A lawsuit with the potential to shake up commonly held assumptions about the broadcasting of older music will be staying in California.
As we’ve covered, SiriusXM is facing a $100 million class-action lawsuit in California for distributing and performing songs created before 1972, when sound recordings began falling under federal copyright protection. SiriusXM is also facing a second class-action lawsuit in New York
The historian and author on the important role teachers have in an unjust society.
Along with the international fair, a new museum in Miami will showcase the works of African-American artists.
According to a sworn affidavit signed by Franklin Detective Jeff Stewart, Geldrich and Watson planned the robbery of Dione Payne, 16, of Dayton, who had been staying at Geldrich’s house, WHIO reports.
President Obama’s uncle won his battle for a green card on Tuesday, after a federal immigration judge ruled that 69-year-old Onyango Obama could remain in the United States permanently.
Judge Leonard Shapiro made his decision based on proof of Onyango’s good moral character and a federal law granting green cards to immigrants who entered the country before 1972, reports Reuters. The decision was made in spite of Onyango’s history of dodging immigration authorities, as well as his criminal record.
With so many undocumented Americans attempting the same thing, how did Obama’s uncle get a green card?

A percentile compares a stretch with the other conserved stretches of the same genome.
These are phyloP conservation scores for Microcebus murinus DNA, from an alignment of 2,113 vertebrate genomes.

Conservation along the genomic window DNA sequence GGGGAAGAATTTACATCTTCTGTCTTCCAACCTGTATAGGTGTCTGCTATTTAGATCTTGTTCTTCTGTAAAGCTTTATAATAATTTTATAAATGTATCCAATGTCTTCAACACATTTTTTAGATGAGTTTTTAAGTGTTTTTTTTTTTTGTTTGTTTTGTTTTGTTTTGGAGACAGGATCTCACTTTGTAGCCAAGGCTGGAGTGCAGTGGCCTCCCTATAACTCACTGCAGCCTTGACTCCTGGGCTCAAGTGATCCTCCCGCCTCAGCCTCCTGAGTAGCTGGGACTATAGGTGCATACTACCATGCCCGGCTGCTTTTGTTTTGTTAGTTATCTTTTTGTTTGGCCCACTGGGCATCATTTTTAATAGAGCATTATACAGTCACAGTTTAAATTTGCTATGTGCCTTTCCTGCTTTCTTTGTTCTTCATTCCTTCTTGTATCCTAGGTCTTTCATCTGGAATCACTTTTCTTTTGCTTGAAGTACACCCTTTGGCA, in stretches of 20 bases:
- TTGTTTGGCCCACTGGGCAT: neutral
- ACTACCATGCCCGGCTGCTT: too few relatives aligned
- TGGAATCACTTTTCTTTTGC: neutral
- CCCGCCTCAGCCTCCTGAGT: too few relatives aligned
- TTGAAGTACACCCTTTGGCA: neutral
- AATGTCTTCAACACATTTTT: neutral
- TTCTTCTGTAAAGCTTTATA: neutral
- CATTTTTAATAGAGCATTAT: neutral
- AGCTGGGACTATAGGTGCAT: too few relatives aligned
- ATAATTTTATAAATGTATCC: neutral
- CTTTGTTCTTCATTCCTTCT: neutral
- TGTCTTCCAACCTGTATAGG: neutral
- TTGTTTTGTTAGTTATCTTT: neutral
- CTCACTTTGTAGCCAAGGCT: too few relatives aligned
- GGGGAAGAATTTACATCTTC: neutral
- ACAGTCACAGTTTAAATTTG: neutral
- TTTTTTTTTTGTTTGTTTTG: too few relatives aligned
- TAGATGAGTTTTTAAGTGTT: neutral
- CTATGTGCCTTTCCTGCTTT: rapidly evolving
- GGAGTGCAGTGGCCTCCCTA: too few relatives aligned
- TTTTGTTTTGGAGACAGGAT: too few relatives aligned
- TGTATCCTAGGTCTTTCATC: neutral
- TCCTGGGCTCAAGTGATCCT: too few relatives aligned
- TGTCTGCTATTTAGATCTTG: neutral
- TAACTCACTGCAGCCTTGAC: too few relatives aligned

Big Win for Hollywood Studios
The MPAA, which represents America’s major movie studios, sued Hotfile over copyright violations in 2011, reports CNET.
Two years later, the MPAA will collect an $80 million settlement from Hotfile.
Most significantly, Hotfile will cease to exist unless it employs “digital fingerprinting” copyright filtering technology, according to the MPAA.
Settlement v. Trial
When parties can’t reach a settlement, the case proceeds to trial. The decision to either try a case or settle it short of trial is ultimately up to the client.
In this case, a trial was slated to begin next week. But Hotfile likely agreed to the settlement because it realized it would have faced an uphill battle in court.
The trial would have likely focused heavily on damages, since U.S. District Judge Kathleen Williams already ruled that Hotfile was
DNA testing company 23andMe is being slapped with a $5 million class action suit by customers who felt they were misled by the company’s advertising.
The suit came shortly after the Food and Drug Administration (FDA) ordered 23andMe to stop marketing its personalized DNA diagnostic home kit, stating that the Silicon Valley startup had failed to provide adequate evidence for the kit’s advertised uses, reports The Associated Press. The FDA was particularly concerned with claims that 23andMe’s genetic kits could diagnose diseases — and so are the company’s customers.
Can 23andMe customers expect compensation for allegedly being misled?